I recently came out (for the 2nd time) to my Catholic husband. It did not go well at all. He wants me to file for divorce if I choose to keep being atheist (as if I can just - poof! - start believing in God again). And if I try to make this marriage work by pretending to be Christian, he wants me to erase the atheism out of our oldest son (really? like our kid's a mindless programmable toy?) and teach the younger two all about the "wholesomeness and truth" of Christianity. Teaching about other beliefs is not an option, either. Living a lie is one thing, but having to teach my kids to believe this religious dogma is heart-wrenching.
Something that's bothering me greatly is that he says God is keeping him from going crazy. I care deeply about my husband even if it's not reciprocated back to me and don't want to cause him mental suffering. He's a good man, just a product of childhood religious indoctrination.
I am leaning toward staying in the marriage to keep our family intact, even if it means pretending to be Christian and promoting it to our kids (the bare minimum, though - just enough to please the husband). Has anyone made this choice? Any words of wisdom, pro or con?
There actually has been research done on this. It's been a couple of years since I've read anything new about it so I don't have a link to hand, but I didn't make it up. It may not have been expressed exactly the way I worded it, but being an old coot, I remember going through something very similar myself. My daughter was about 10 when the itch hit.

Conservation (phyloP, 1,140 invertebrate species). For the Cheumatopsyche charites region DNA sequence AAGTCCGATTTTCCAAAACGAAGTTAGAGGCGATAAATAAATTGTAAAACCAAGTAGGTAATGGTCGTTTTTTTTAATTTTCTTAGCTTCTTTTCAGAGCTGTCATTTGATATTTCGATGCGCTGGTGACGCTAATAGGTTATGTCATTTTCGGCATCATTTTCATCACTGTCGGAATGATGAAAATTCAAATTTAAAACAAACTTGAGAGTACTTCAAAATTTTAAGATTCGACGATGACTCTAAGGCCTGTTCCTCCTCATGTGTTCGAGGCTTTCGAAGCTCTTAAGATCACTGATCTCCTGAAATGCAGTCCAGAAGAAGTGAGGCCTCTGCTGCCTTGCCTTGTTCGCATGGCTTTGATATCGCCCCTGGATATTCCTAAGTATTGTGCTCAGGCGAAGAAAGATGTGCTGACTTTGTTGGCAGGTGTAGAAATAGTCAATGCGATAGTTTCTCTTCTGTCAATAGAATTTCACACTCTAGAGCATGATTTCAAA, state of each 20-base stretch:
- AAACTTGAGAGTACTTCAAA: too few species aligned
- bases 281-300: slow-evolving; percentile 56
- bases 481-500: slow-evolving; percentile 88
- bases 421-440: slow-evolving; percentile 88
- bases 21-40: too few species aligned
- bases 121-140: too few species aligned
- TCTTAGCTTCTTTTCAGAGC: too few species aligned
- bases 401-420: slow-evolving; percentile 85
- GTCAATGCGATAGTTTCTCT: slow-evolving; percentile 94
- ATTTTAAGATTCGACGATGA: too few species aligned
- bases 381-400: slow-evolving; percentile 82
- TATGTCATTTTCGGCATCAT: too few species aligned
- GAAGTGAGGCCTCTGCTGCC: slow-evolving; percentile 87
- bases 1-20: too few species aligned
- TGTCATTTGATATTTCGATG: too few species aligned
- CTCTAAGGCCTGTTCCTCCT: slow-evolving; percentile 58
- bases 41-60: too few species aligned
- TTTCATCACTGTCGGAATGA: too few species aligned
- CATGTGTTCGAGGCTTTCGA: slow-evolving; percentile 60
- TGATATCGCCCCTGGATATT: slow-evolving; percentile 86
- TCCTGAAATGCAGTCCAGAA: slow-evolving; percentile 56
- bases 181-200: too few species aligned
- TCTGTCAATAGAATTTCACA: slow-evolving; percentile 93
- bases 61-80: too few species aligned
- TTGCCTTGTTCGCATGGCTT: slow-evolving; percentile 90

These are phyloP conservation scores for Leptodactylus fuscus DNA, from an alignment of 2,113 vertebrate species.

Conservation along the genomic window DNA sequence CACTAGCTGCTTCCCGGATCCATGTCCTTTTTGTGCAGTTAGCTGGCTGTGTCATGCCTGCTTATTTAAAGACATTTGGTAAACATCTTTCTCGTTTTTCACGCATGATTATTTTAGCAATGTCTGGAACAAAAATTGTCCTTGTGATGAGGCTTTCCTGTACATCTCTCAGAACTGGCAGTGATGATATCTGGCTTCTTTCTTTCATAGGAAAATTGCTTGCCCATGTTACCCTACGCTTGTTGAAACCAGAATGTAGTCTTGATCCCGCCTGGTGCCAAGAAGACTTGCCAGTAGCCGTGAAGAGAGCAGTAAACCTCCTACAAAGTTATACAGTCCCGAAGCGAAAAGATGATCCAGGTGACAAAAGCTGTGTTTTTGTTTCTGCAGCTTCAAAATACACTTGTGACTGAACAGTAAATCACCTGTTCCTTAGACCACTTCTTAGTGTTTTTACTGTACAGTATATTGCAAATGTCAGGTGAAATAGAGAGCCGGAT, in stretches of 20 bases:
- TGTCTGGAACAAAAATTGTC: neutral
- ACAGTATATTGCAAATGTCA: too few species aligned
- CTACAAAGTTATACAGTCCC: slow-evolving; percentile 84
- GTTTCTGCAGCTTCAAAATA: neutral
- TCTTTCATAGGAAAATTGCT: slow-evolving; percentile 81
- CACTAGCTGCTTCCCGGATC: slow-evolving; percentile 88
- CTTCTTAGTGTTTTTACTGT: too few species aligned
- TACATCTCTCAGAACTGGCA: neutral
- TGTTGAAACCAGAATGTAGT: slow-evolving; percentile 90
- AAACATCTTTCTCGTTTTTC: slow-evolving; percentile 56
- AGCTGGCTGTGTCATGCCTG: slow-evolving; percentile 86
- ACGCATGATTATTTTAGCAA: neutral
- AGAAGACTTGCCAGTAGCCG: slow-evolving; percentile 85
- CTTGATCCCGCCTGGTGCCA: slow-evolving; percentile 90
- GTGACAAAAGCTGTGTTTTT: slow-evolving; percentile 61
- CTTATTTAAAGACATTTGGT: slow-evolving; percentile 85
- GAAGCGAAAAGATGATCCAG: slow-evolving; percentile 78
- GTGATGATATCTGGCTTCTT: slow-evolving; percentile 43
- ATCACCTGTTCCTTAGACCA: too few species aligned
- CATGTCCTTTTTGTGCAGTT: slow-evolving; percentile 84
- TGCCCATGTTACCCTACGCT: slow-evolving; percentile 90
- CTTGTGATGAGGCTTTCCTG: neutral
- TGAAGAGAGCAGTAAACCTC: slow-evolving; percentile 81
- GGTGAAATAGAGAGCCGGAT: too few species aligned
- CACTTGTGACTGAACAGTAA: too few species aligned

Here's an article that at least touches on these problems.
And here's another article. I'm not finding one that specifically speaks to the opposing revulsion that drives people apart when they are no longer reproducing, but I have read about a study that specifically addresses that.
Herk, thanks for the leads to the articles. I might rework a few of their points into a short talk on brain chemistry and use it to springboard to a talk on free will and determinism, which I usually describe as a subject that keeps philosophy professors employed.
Je sais, quand il le faut, quitter la peau du lion pour prendre celle du renard.
Napoleon, I handed the other Napoleon's words to a machine translator and it returned "I know, when needed, leave the lion's skin to that of the Fox."
My next task is to figure out if, and how, there's a connection to this thread.
I would say this. Once divorce is on the table, there is rarely any going back. This does not appear to be a momentary blowup where someone says 'I want a divorce' in anger. It probably will never be the way it was, or the way 'it should be'.
I have been divorced twice, and in neither case did we try to force it to 'work', trying to artificially preserve the marriage. The result of that approach is that I'm on very comfortable social terms with my ex-wives (and their husbands).
If he wants to base the divorce on your religious differences.. let him. Don't fight that, indeed you'll be preserving your own integrity. You've done nothing wrong.